Date of Graduation

Summer 2013


Master of Science in Applied Anthropology


Sociology and Anthropology

Committee Chair

William Wedenoja


Using a flume device, I test the ways morphology affects a flake's transportation in flowing water. Many archaeological sites are located near fluvial environments where flowing water can potentially alter debitage assemblages. Previous researchers have studied the relationship between flake morphology and flowing water. However, these studies often focus on the weight and size of completed tools or bones. I designed and created an experiment to test how curvature, in addition to weight and size, influences the transport of flake assemblages. I also test the influence of flake morphology on settling velocity in relation to transport distance. I conducted these tests using a flume device that creates an idealized set of conditions. The results of these tests show that flake curvature and weight influences transport distance and settling velocity, weight being the primary influence.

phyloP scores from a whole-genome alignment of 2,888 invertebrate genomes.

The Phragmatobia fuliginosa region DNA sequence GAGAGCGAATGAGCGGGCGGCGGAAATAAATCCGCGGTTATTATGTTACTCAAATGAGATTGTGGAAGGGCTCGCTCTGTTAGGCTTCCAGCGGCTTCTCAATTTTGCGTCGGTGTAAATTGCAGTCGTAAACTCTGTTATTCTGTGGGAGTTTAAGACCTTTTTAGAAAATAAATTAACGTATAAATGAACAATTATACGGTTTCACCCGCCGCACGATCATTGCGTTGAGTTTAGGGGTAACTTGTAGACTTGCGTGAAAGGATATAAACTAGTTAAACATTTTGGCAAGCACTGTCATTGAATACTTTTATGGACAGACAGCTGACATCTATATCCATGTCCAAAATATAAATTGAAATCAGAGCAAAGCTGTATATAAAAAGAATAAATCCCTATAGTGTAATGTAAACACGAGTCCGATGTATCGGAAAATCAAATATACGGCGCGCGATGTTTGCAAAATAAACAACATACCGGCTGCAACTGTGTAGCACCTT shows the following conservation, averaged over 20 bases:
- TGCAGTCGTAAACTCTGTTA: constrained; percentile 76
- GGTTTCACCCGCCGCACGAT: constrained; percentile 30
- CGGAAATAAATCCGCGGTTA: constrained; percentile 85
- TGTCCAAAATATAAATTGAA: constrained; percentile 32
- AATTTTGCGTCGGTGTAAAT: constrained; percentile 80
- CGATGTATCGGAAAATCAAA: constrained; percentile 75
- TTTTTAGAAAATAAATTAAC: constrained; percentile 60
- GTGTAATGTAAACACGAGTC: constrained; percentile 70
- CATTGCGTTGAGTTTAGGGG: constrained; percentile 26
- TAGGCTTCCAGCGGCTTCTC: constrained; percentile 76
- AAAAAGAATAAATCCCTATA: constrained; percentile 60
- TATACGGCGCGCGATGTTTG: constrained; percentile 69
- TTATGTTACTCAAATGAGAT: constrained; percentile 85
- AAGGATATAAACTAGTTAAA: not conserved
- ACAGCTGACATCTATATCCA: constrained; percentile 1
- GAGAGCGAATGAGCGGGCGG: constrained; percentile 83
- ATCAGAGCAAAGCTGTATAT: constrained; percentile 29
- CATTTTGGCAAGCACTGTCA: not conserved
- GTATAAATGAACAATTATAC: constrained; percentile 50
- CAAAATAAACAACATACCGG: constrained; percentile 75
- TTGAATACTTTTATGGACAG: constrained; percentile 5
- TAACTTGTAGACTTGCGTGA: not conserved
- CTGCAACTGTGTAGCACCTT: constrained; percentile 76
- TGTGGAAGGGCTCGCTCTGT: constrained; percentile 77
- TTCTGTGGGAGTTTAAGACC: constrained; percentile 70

fluvial environments, flake curvature, experimental archaeology, settling velocity, flume

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© Elise Marlene Hargiss

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